Around Cook County
The gift of friendship can mean a lot for those on the journey of aging or serious illness—just someone to hear their stories, be with them or remind them of their significance.
Care Partners volunteers provide companionship in the client’s home, at the Care Center, or the hospital. Volunteers provide ongoing friendly visits, a compassionate presence at end-of-life, phone check-ins, or caregiver respite—each volunteer finds his own niche.
Care Partners Companion Volunteer Training will be held March 3, 4 and 11 from 4:30 to 8 p.m. for those who want to provide friendly visits, respite care, or presence at end of life. Contact Care Partners at 387-3788, firstname.lastname@example.org
The Lake Superior Binational Forum is seeking nominations for its 11th Annual Environmental Stewardship Awards Program. This award honors extraordinary achievements in six categories in the U.S. and Canada.
Nominations can be made on behalf of a person, group, governmental agency or tribe. The deadline for all nominations is April 11, 2014.
The six categories for nominations include Youth, Adult Individual, Business, Industry, Municipality/Governmental Agency or Tribe/First Nations, and Organization. Members of the Lake Superior Binational Program review each nomination and select a winner in each of the six categories. Judges may also make Honorable Mention awards to suitable nominees.
A nomination form, awards guidelines, and past recipients can be found on the Binational Forum's web site at www.superiorforum.org. Awards will be presented to winners at a ceremony on Lake Superior Day on July 20.
The Lake Superior Binational Program represents a partnership of federal, state, provincial, and First Nations/tribal governments working together with citizens to ensure the protection of the Lake Superior basin ecosystem.
The Forum is funded by the Environmental Protection Agency's Great Lakes Restoration Initiative. The U.S. Forum office is located at the Sigurd Olson Environmental Institute at Northland College in Ashland, Wis.
For more information call (715) 682-1489.
Visit the Grand Marais Public Library at 4 p.m. Feb. 28 for an unforgettable performance with one of the region’s funniest and most sought-after entertainers, Sean Emery.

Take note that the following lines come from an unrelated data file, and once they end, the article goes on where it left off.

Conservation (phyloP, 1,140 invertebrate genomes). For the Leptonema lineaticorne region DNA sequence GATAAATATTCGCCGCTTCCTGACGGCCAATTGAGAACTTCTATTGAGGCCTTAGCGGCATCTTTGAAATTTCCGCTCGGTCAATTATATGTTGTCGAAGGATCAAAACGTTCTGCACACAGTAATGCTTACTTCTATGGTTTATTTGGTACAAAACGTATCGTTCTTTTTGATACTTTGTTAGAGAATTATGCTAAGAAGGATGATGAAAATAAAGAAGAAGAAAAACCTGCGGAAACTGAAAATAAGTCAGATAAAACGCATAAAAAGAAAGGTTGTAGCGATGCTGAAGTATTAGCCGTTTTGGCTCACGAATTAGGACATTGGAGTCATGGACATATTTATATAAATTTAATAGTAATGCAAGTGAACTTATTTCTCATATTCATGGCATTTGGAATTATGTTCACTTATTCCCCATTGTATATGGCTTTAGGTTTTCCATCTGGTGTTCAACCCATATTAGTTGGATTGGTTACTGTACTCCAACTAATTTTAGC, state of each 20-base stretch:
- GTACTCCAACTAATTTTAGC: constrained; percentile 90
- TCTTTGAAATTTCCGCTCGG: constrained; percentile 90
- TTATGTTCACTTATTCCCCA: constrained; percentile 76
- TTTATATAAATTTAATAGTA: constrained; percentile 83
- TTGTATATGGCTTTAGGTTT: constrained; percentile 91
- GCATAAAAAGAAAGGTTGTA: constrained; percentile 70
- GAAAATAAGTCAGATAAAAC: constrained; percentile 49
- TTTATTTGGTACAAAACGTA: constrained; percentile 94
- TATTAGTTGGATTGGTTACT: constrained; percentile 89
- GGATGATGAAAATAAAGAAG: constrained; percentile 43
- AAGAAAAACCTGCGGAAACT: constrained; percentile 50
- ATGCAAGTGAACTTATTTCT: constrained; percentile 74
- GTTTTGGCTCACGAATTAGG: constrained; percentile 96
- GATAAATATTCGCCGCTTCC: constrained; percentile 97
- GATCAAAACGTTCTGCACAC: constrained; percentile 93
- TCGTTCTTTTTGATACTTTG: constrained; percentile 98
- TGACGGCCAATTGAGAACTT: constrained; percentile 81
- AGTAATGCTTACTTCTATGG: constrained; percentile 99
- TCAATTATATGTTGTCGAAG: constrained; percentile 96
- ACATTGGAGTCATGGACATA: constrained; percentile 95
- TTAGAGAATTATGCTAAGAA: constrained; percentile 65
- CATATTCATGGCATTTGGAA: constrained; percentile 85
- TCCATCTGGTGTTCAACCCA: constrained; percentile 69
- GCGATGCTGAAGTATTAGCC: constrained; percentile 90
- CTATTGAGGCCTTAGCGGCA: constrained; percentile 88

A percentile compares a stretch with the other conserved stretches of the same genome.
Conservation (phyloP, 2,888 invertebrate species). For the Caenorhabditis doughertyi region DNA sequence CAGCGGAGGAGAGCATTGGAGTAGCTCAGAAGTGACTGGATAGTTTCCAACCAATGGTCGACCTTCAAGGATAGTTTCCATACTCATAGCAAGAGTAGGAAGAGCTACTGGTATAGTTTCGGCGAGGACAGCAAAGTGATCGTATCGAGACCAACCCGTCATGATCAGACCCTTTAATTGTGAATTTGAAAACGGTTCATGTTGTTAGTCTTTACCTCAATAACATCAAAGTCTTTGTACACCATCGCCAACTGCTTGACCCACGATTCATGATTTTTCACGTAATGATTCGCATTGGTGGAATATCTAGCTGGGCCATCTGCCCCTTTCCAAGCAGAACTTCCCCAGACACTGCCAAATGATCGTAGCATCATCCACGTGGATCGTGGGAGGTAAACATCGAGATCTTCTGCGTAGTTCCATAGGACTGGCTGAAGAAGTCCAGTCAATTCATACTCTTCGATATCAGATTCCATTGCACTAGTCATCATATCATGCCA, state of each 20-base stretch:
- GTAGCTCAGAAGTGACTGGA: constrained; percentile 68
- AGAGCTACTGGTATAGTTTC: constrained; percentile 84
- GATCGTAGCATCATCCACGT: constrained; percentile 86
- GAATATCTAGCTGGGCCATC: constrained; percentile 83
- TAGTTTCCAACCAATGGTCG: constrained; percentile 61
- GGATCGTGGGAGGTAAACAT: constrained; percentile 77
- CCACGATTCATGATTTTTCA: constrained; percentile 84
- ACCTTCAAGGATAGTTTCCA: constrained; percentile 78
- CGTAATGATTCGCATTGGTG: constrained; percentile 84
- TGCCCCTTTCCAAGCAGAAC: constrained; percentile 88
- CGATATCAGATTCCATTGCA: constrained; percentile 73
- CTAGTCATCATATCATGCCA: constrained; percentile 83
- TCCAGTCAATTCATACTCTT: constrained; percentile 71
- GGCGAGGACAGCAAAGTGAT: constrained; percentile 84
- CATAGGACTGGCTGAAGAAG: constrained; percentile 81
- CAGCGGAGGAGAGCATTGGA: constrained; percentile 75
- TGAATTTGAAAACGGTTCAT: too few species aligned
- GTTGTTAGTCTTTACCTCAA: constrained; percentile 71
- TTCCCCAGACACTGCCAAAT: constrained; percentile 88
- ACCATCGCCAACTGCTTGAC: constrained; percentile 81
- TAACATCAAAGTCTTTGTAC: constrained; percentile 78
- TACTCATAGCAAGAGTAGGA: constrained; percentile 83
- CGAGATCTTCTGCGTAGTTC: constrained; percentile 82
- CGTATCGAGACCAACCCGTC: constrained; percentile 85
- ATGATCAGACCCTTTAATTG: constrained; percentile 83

With his talent and uncanny ability to read people, Sean will scoop up members of the audience and embrace them with his circus skills, comedy, and showmanship. Professionally trained with the Ringling Brothers and Barnum and Bailey, Emery truly is one of the most in-demand entertainers from county fairs to Radio City Music Hall, festivals, theaters, cabarets and even the White House! His act includes amazing juggling, unicycling and physical comedy, and he is a master of improv.
This event is sponsored by the Grand Marais Public Library, the Arrowhead Library System and funded by money from Minnesota’s Arts and Cultural Heritage Fund.
For more information contact the library at (218) 387-1140 .
The Minnesota Pollution Control Agency on Thursday is expected to make its first recommendation on how much sulfate pollution is too much for wild rice.
The agency will announce whether the current sulfate limit for wild rice waters, 10 parts per million, is too high, too low or just right.
PCA officials say they also will work toward an administrative rule change to better clarify exactly where the rule should be enforced — which lakes and rivers are official wild rice waters.
The Duluth News Tribune quotes Shannon Lotthammer, director of the PCA’s environmental analysis division as saying, “This is going to be our preliminary recommendation based on the science we have so far.”
Lotthammer said the recommendation will be preliminary until a scientific panel can review the field and laboratory data collected during the past two years on which the PCA is basing its decision.
The sulfate rule, if enforced, has huge implications for the state’s iron mining industry, with some taconite processing plants apparently releasing sulfate at levels above the current standard. It could affect the state’s fledgling copper mining industry as well as wastewater treatment plants in areas where wild rice grows, or did grow in the past.
The current sulfate rule was enacted in the 1970s based on work from the 1940s by a state biologist who found that wild rice didn’t grow in water with high sulfate levels.